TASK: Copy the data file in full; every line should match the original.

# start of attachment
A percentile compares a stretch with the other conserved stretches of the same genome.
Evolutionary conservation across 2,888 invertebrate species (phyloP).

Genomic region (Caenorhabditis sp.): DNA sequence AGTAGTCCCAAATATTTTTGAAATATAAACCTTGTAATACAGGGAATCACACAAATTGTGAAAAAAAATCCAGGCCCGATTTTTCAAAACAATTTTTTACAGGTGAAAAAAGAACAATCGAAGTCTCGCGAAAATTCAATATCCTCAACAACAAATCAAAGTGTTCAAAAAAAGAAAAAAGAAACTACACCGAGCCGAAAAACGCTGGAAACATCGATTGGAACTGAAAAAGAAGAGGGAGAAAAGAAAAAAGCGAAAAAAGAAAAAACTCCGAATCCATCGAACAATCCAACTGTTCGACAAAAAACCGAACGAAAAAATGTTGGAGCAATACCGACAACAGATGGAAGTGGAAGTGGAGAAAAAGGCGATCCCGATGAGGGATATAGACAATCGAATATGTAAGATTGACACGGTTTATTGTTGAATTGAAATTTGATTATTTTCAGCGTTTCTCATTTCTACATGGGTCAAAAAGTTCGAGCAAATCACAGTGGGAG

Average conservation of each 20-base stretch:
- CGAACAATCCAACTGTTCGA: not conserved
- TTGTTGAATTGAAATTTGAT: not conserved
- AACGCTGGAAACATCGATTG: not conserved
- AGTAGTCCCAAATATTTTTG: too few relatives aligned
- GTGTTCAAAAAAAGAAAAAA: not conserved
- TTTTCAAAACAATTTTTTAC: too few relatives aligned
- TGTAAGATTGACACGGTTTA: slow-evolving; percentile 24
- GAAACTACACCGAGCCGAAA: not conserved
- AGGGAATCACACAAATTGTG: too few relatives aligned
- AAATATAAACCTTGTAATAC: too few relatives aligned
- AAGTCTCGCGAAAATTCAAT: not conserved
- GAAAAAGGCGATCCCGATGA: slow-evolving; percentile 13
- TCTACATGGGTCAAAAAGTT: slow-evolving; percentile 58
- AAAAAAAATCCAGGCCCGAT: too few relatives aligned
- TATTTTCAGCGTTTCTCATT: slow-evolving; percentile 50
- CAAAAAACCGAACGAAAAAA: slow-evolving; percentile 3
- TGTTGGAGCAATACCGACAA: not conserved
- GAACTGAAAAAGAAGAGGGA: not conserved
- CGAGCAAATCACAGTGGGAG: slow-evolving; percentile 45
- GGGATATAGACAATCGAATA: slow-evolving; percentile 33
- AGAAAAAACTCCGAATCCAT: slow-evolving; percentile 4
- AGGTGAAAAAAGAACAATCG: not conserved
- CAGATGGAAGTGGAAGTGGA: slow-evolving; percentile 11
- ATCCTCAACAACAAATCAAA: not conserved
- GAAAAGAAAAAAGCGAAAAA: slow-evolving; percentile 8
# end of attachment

A percentile compares a stretch with the other conserved stretches of the same genome.
Evolutionary conservation across 2,888 invertebrate species (phyloP).

Genomic region (Caenorhabditis sp.): DNA sequence AGTAGTCCCAAATATTTTTGAAATATAAACCTTGTAATACAGGGAATCACACAAATTGTGAAAAAAAATCCAGGCCCGATTTTTCAAAACAATTTTTTACAGGTGAAAAAAGAACAATCGAAGTCTCGCGAAAATTCAATATCCTCAACAACAAATCAAAGTGTTCAAAAAAAGAAAAAAGAAACTACACCGAGCCGAAAAACGCTGGAAACATCGATTGGAACTGAAAAAGAAGAGGGAGAAAAGAAAAAAGCGAAAAAAGAAAAAACTCCGAATCCATCGAACAATCCAACTGTTCGACAAAAAACCGAACGAAAAAATGTTGGAGCAATACCGACAACAGATGGAAGTGGAAGTGGAGAAAAAGGCGATCCCGATGAGGGATATAGACAATCGAATATGTAAGATTGACACGGTTTATTGTTGAATTGAAATTTGATTATTTTCAGCGTTTCTCATTTCTACATGGGTCAAAAAGTTCGAGCAAATCACAGTGGGAG

Average conservation of each 20-base stretch:
- CGAACAATCCAACTGTTCGA: not conserved
- TTGTTGAATTGAAATTTGAT: not conserved
- AACGCTGGAAACATCGATTG: not conserved
- AGTAGTCCCAAATATTTTTG: too few relatives aligned
- GTGTTCAAAAAAAGAAAAAA: not conserved
- TTTTCAAAACAATTTTTTAC: too few relatives aligned
- TGTAAGATTGACACGGTTTA: slow-evolving; percentile 24
- GAAACTACACCGAGCCGAAA: not conserved
- AGGGAATCACACAAATTGTG: too few relatives aligned
- AAATATAAACCTTGTAATAC: too few relatives aligned
- AAGTCTCGCGAAAATTCAAT: not conserved
- GAAAAAGGCGATCCCGATGA: slow-evolving; percentile 13
- TCTACATGGGTCAAAAAGTT: slow-evolving; percentile 58
- AAAAAAAATCCAGGCCCGAT: too few relatives aligned
- TATTTTCAGCGTTTCTCATT: slow-evolving; percentile 50
- CAAAAAACCGAACGAAAAAA: slow-evolving; percentile 3
- TGTTGGAGCAATACCGACAA: not conserved
- GAACTGAAAAAGAAGAGGGA: not conserved
- CGAGCAAATCACAGTGGGAG: slow-evolving; percentile 45
- GGGATATAGACAATCGAATA: slow-evolving; percentile 33
- AGAAAAAACTCCGAATCCAT: slow-evolving; percentile 4
- AGGTGAAAAAAGAACAATCG: not conserved
- CAGATGGAAGTGGAAGTGGA: slow-evolving; percentile 11
- ATCCTCAACAACAAATCAAA: not conserved
- GAAAAGAAAAAAGCGAAAAA: slow-evolving; percentile 8